So now, as oil eases back down into the low $30s or even $20s, SA sees this as the opportunity to watch the competition die off, and if oil drops to $30 and stays there for two years then the AVERAGE price of oil from 2007-2016 is just about $60. SA pretty much gets what they (would have) wanted and everyone else eats it. In early 2017 when the playing field is cleared out again the supply/demand curve will be exactly balanced and SA will be pumping at capacity and setting the price with their "last barrel".
    Jan 13, 2015. 01:17 PM | 2 Likes Like |Link to Comment
  • At Last, The 'Experts' Wake Up To Oil [View article]
    "This whole idea of Americans running rampant in malls with the cash they saved from lower prices at the pump was always just something somebody smoked."

    This makes me think of something my wife's friend (who manages a well-known clothing store at a major regional mall) said - that the dropoff in sales from December to January has been the worst she's ever seen. They've let 60% of the employees go because it now takes only 3 or 4 to "man" the whole store. During the Christmas rush they had as many as 40 people working at one time. Whatever people are spending the "gas savings" on it's not clothing at the mall.
    Jan 13, 2015. 01:04 PM | Likes Like |Link to Comment
  • The ECB Exploring QE Options [View article]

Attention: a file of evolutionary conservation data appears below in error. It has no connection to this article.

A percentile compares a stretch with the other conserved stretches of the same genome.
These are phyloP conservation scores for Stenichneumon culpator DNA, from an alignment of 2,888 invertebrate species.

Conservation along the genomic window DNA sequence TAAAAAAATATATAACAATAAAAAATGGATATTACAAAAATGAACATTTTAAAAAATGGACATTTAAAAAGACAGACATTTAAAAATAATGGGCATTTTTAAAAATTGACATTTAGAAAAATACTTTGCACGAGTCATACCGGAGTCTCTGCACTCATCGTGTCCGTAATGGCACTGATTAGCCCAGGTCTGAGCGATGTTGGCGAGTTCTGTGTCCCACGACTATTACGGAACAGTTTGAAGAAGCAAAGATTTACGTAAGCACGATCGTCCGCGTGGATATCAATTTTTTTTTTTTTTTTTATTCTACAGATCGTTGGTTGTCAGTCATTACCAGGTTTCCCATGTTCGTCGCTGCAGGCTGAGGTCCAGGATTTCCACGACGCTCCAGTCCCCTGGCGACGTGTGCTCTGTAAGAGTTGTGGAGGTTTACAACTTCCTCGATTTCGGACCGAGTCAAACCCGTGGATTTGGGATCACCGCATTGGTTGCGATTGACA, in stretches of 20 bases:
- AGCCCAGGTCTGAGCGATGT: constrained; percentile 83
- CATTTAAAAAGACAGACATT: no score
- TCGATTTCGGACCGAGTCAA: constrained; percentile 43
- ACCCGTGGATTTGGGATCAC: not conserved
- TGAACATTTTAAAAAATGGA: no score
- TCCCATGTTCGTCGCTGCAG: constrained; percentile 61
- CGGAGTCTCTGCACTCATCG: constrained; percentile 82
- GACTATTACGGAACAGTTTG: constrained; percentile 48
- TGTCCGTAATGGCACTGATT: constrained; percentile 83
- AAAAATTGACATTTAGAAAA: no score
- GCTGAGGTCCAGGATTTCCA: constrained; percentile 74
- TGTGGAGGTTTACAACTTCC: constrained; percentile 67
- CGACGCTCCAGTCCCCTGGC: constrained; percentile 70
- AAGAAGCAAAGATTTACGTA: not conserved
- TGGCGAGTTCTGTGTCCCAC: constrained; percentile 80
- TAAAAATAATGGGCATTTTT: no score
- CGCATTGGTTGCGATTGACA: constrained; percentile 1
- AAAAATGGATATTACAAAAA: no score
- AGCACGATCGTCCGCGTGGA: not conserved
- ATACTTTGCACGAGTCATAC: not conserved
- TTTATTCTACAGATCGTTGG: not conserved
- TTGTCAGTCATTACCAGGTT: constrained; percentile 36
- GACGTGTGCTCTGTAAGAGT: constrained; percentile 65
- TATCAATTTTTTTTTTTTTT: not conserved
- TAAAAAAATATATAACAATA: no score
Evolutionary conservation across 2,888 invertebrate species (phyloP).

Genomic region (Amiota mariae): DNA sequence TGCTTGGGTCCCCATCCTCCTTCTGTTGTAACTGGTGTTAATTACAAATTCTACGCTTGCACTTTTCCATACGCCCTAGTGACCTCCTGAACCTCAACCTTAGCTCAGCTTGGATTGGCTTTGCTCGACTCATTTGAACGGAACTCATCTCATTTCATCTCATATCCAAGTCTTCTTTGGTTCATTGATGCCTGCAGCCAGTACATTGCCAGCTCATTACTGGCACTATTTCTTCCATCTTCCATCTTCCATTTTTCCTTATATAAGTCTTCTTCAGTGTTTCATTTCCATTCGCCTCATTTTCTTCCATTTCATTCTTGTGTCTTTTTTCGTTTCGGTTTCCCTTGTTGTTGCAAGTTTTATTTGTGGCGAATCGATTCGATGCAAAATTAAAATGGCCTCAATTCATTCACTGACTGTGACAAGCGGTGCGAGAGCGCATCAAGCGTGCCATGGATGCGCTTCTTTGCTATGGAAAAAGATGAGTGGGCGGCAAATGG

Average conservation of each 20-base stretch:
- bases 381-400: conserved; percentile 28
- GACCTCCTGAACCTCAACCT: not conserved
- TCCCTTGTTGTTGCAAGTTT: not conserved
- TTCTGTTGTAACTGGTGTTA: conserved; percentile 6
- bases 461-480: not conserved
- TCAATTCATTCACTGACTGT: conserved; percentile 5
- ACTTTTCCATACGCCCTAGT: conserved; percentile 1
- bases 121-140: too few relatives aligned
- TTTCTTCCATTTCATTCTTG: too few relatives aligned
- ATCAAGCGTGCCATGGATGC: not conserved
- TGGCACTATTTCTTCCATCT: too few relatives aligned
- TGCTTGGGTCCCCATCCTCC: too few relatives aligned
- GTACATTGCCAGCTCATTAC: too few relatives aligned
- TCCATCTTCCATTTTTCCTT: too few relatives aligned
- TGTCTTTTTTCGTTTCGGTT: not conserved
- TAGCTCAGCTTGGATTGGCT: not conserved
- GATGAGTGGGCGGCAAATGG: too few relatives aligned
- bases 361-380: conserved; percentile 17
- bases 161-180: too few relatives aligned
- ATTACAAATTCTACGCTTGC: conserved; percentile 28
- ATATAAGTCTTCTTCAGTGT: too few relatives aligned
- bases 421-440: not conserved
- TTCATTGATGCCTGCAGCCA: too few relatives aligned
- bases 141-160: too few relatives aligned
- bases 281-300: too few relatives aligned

If QE does work, why do they have to keep doing it over and over and over?

    If QE1 had been effective then QE2, Twist, QE3, and Bullard's QE4 fantasy teaser on October 15 wouldn't have been necessary.

    Ben Bernanke is a fool who thought "subprime is contained".
    Jan 13, 2015. 12:58 AM | 1 Like Like |Link to Comment
  • Over The Long-Term You Cannot Bet Against China Because The Chinese Are Too Smart [View article]
    If you're asking me, the answer is no, I've never been to China. I worked for a guy who was born in Hong Kong and he told us all about life there. And I've been alive for many decades and can read.

    Apparently you think my information is incorrect. So you are then stating that it is entirely possible to get the full story of the 2014 Hong Kong Democracy protests while browsing the internet in Beijing?